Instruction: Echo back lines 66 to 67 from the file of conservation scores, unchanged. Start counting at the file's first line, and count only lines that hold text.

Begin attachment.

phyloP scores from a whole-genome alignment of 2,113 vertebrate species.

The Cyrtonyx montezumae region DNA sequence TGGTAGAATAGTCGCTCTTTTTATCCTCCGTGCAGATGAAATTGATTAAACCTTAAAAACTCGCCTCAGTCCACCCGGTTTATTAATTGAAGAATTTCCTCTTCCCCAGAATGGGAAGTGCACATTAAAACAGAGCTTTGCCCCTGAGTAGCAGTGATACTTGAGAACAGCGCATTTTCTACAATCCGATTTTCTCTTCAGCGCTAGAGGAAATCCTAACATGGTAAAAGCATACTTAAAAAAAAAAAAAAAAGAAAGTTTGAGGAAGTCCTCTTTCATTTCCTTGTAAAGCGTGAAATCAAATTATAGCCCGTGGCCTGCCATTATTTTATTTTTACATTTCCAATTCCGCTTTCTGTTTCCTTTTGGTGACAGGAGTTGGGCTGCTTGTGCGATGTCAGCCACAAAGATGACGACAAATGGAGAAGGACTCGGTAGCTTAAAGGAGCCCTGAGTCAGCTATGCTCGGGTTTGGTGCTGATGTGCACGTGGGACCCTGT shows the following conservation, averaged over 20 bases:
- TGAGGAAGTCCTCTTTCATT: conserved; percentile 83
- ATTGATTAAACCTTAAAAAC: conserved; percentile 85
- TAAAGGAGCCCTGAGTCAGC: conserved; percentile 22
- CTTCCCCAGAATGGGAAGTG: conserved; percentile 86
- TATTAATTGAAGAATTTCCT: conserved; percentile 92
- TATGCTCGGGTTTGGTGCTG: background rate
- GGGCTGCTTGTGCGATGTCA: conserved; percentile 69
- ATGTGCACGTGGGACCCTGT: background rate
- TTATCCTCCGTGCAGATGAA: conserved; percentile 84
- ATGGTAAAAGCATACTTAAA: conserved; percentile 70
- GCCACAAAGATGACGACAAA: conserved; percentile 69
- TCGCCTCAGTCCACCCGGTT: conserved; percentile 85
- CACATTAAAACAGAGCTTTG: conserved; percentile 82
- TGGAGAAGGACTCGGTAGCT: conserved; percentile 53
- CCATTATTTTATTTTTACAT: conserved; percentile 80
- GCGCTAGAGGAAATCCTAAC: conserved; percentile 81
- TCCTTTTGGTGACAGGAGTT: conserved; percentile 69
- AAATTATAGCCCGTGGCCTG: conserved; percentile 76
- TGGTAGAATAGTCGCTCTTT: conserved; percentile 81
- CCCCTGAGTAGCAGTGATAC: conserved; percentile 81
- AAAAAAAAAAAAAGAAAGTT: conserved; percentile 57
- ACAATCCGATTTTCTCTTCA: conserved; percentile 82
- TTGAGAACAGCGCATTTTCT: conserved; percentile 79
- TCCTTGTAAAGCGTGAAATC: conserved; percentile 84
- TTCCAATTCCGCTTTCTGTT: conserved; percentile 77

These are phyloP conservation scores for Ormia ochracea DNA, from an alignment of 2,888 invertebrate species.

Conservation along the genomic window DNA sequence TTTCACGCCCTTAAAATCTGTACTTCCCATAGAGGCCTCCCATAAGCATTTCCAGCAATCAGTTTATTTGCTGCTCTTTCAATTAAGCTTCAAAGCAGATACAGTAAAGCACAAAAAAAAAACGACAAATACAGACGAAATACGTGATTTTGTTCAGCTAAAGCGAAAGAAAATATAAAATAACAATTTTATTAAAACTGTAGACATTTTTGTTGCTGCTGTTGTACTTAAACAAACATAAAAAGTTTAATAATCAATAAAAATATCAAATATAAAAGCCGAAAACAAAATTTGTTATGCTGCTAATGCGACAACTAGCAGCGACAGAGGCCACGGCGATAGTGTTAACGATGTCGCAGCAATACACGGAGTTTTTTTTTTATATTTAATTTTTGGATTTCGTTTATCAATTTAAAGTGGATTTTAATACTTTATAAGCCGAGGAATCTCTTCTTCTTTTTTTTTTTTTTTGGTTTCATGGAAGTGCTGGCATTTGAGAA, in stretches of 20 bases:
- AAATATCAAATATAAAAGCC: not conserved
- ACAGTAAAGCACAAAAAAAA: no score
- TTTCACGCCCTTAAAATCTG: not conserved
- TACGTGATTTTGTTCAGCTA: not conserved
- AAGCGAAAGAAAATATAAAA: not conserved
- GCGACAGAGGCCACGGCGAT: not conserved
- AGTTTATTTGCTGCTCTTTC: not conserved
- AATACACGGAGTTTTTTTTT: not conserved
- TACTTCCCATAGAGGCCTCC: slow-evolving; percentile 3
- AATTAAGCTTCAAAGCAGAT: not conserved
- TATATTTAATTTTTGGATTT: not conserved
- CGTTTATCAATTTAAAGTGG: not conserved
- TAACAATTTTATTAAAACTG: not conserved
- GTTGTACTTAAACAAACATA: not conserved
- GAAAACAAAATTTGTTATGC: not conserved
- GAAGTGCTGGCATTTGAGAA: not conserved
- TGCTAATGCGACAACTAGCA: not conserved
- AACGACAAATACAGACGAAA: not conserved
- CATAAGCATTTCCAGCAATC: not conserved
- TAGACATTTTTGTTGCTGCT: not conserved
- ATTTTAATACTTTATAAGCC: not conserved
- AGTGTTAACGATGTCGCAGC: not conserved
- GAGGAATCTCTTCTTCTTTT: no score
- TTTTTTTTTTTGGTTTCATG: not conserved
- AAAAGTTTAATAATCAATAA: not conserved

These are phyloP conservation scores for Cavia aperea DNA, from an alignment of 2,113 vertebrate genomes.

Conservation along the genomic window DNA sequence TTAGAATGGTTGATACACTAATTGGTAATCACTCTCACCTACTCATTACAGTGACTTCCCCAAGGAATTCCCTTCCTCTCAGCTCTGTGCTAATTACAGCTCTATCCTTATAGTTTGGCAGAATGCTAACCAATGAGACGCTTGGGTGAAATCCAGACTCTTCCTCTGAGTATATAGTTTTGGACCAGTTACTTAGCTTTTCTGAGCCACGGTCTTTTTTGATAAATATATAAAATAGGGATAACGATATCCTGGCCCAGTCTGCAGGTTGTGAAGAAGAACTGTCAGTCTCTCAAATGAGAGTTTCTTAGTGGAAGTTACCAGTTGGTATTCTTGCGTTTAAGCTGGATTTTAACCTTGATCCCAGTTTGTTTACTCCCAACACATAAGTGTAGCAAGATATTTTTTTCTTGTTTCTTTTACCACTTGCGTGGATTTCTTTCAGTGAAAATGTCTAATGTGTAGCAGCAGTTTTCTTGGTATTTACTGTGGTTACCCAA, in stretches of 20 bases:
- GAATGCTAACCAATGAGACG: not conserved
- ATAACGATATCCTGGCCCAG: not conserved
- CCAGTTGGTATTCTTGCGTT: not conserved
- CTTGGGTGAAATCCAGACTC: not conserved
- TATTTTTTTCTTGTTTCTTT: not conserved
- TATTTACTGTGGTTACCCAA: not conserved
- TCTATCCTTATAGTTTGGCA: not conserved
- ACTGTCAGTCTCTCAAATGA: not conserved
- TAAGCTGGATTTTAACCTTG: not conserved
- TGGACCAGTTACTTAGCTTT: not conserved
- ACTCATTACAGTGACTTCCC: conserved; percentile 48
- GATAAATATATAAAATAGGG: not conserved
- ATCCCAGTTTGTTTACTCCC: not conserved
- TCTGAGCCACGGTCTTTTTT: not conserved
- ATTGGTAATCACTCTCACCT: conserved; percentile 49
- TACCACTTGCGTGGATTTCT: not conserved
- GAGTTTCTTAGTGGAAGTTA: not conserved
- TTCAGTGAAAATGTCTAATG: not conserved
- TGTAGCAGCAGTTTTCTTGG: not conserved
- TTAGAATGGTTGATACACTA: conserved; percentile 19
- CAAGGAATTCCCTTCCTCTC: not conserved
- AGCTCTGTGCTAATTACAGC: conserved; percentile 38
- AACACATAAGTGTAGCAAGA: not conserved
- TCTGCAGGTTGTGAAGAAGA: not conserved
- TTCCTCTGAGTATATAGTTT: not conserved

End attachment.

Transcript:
- TGGACCAGTTACTTAGCTTT: not conserved
- ACTCATTACAGTGACTTCCC: conserved; percentile 48